My son is mourning today, as he should. His encounters with Hunter S. Thompson's work are so fresh and raw. I suppose I should take a moment and think back so, so many years to when I learned a few things from the Doctor of Gonzo.
I grew up in Vernonia. What, doesn't ring a bell? Not surprising. It's a micro-town (then population 1,850, give or take) in the foothills of the coast range of Oregon, between Portland and the coast. The main reason for its existence was the forest surrounding it on all sides, ripe for the cutting by generations of loggers. I grew up there because my father was the corporate representative of the company that owned a lot of the surrounding timber, and had the job of managing the planting, growth, harvesting and replanting of the timber "crop."
Vernonia was surrounded by trees. On hills. Miles of trees on miles of hills. It was a wonderful, safe, friendly, small-town-y way to grow up, and of course, as a teen, I resented every minute of it. But through television, books and magazines, I tried to learn about the world beyond the trees and plot my escape.
Maybe I would write a great book, as hip as Studio 54, as funny as Saturday Night Live, and then I would be invited to appear on the Tonight Show with Johnny Carson, and I would sit on that couch and shoot the breeze with Johnny and the other guests...any less of a life would be too boring, too drab, too average. That's the mind of a teen for you - thinking that what they see on television is the only important thing to possess. But I was right about one thing - man, it would have been cool to sit on Johnny's couch and shoot the breeze.
I went to college at the University of Oregon. Granola U. The University of Birkenstock. Berkeley North. There's where my education really started. And that's where I discovered, among other things, Hunter S. Thompson, and really started to learn about the world - and writing - from one of the masters.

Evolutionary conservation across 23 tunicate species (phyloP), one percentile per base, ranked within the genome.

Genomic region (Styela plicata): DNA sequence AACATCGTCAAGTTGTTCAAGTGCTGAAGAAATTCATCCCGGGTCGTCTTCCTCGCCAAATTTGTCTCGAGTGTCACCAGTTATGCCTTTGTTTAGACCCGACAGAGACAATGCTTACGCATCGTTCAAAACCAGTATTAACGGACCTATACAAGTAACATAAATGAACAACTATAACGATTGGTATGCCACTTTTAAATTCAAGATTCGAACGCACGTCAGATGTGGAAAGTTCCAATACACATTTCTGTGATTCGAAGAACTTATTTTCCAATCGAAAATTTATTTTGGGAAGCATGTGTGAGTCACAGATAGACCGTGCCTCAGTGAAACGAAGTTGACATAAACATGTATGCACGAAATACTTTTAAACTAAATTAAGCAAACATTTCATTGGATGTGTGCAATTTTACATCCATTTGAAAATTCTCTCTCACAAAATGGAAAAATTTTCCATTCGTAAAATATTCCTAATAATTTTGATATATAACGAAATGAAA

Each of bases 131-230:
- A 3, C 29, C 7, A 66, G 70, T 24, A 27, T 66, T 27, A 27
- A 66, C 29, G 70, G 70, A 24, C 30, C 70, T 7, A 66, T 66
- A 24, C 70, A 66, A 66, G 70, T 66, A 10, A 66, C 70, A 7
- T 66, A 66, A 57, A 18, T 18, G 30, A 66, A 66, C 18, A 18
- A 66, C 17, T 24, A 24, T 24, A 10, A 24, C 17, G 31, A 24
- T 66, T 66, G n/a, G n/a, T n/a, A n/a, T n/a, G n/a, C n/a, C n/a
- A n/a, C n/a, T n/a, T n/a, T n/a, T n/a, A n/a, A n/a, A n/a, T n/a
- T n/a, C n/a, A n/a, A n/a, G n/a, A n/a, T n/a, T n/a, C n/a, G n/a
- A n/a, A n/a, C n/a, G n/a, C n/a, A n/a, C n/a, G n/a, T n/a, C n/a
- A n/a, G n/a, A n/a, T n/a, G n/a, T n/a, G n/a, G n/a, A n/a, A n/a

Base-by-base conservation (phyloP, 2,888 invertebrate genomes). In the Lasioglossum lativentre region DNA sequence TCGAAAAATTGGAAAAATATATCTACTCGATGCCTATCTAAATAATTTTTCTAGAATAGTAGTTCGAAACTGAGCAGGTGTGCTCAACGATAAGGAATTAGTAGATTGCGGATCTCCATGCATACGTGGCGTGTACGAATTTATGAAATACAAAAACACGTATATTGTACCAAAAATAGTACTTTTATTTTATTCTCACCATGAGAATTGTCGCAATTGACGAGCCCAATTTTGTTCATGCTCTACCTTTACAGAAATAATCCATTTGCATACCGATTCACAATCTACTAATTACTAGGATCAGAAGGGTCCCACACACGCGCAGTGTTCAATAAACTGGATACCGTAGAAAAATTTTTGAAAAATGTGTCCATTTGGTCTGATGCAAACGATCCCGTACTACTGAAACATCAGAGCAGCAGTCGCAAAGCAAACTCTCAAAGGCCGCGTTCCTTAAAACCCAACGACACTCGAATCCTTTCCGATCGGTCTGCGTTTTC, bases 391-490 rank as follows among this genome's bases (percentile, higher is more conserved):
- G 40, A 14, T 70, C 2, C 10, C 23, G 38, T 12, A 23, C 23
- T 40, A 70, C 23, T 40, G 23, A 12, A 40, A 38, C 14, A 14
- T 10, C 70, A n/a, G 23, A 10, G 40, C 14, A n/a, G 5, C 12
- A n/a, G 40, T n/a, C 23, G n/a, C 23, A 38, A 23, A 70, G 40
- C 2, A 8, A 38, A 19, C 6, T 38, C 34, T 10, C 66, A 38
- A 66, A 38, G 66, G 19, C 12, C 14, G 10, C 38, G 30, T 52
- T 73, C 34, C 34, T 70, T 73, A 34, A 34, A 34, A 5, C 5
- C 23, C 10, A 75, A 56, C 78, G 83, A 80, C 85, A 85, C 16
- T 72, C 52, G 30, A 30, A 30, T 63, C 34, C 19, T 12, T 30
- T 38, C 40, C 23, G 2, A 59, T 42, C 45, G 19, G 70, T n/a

Reading Hunter S. Thompson for me is like riding in a convertible with the top down, when the driver is going way too fast. I can feel my hair being blown back, and the nervous smile start to form, the pupils dilate, the laugh lurking in the throat. Writing that, I couldn't help but picture that car on the highway to (Fear and Loathing in) Las Vegas with no chance, knowing the state of the driver and passenger inside, of ever reaching their destination intact, but knowing full well they will - by the grace of - what? The patron saint of recreational drugs? The god of talented fools with a way with words? We will never know.
But man, for a kid from Vernonia, this was a new way to live. Holding on by the fingernails - to life, to reality even - doing whatever seemed the most outrageous thing at any given moment. Of course, I never (rarely ever) lived that way. Maybe I did take a few chances that I might not have. But the very thought that you can if you want is both freeing and slightly, but pleasingly, frightening for a piglet-y type like myself.
But Hunter S. Thompson was about more than fun with drugs and guns. By writing about his own reactions to the stories he reported (or occasionally made), he was able to burrow underneath the surface of the facts. Whether he was writing about a murderer, a porn star or a president, his ability to weave his way into the story often illuminated facets about people that they would have rather left in shadow.
Mark Twain used to say of his short-lived journalism career, "I never let the facts get in the way of a good story." Although you couldn't necessarily count on Doctor Thompson sticking to the facts, in fact you could rarely believe a word he wrote, by the end of the article, you knew the truth.
And in the end, that's what we're all after, isn't it?